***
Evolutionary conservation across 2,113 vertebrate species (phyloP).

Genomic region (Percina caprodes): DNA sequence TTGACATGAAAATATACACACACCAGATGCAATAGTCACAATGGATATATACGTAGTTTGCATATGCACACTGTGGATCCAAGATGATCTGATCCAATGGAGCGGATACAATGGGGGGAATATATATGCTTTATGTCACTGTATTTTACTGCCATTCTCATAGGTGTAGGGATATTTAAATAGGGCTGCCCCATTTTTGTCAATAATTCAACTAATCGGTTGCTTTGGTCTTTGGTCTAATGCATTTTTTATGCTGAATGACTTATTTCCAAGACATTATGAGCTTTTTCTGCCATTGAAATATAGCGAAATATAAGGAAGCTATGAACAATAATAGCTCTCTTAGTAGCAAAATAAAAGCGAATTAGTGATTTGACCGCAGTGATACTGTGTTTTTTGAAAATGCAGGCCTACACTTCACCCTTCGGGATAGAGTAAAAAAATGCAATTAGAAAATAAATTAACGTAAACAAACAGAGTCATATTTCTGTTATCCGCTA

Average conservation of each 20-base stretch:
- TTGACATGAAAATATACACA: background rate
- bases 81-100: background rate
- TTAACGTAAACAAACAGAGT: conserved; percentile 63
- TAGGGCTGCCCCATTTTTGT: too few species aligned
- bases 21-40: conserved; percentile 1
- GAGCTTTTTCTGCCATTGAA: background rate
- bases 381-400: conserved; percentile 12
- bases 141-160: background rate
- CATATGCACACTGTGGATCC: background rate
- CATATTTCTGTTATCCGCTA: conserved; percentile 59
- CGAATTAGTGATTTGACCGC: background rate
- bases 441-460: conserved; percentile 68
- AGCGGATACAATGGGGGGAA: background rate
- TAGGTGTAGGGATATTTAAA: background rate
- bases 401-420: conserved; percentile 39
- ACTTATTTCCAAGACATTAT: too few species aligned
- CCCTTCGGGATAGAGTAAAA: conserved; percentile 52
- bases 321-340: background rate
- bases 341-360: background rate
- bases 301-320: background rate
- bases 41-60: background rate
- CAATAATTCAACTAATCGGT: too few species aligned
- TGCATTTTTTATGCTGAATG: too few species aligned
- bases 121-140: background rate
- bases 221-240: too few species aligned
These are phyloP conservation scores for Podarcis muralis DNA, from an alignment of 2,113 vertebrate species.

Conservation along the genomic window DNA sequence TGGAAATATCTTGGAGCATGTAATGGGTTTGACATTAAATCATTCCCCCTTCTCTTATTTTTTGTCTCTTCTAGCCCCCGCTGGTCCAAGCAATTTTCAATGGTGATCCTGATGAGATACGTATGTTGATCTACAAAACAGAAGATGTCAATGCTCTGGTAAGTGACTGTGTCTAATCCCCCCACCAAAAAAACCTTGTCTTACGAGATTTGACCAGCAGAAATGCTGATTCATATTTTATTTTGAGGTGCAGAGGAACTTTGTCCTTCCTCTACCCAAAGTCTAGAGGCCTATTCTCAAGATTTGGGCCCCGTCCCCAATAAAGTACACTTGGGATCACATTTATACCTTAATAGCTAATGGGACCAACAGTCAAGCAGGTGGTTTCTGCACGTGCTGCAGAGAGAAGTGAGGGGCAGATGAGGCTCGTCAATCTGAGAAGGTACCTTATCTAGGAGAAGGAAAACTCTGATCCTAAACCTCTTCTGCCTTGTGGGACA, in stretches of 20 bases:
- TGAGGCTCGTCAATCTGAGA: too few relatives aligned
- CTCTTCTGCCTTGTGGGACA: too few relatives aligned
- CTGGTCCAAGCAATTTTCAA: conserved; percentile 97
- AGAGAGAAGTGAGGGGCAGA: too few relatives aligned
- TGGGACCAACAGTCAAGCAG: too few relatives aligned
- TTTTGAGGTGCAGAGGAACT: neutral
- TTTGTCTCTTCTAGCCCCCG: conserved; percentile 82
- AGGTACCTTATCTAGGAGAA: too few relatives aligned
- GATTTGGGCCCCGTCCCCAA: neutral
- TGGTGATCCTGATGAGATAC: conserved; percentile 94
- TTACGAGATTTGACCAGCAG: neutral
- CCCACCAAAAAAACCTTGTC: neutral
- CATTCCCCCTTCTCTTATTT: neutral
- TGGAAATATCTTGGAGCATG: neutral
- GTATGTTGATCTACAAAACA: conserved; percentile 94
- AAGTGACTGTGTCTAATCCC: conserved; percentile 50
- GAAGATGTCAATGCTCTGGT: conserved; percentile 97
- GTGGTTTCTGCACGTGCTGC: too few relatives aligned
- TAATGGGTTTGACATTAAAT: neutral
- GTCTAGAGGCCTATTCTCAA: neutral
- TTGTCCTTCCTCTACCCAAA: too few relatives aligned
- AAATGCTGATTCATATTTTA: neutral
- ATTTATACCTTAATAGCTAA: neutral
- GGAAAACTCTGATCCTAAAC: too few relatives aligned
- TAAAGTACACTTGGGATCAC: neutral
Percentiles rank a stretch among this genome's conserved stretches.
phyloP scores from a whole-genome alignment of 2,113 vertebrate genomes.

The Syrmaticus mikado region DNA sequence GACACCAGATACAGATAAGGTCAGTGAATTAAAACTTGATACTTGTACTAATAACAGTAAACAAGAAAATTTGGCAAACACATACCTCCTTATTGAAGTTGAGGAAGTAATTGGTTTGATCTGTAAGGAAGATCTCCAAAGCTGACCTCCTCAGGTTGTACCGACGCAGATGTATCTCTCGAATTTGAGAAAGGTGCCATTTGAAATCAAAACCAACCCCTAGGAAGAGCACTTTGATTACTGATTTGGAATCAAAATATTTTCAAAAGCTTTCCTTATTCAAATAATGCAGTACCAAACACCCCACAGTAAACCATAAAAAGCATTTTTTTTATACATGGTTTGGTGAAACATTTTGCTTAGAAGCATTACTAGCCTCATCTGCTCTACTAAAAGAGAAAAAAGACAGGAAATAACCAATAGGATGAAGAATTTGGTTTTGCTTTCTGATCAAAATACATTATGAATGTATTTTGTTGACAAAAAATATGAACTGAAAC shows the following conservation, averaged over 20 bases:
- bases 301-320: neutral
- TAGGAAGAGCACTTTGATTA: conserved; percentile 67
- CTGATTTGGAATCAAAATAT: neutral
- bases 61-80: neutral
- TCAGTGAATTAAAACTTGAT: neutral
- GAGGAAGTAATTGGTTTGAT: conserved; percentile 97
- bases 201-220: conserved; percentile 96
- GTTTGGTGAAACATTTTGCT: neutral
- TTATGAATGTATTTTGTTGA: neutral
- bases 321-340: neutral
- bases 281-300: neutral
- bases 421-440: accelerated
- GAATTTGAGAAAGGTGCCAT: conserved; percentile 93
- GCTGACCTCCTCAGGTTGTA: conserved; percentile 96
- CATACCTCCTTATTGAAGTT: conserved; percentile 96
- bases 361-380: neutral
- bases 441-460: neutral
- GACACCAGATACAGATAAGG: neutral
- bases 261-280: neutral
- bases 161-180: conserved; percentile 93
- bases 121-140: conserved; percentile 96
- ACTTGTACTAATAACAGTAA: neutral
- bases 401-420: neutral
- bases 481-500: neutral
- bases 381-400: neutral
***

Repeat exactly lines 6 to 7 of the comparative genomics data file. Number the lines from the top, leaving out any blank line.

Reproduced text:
- TTAACGTAAACAAACAGAGT: conserved; percentile 63
- TAGGGCTGCCCCATTTTTGT: too few species aligned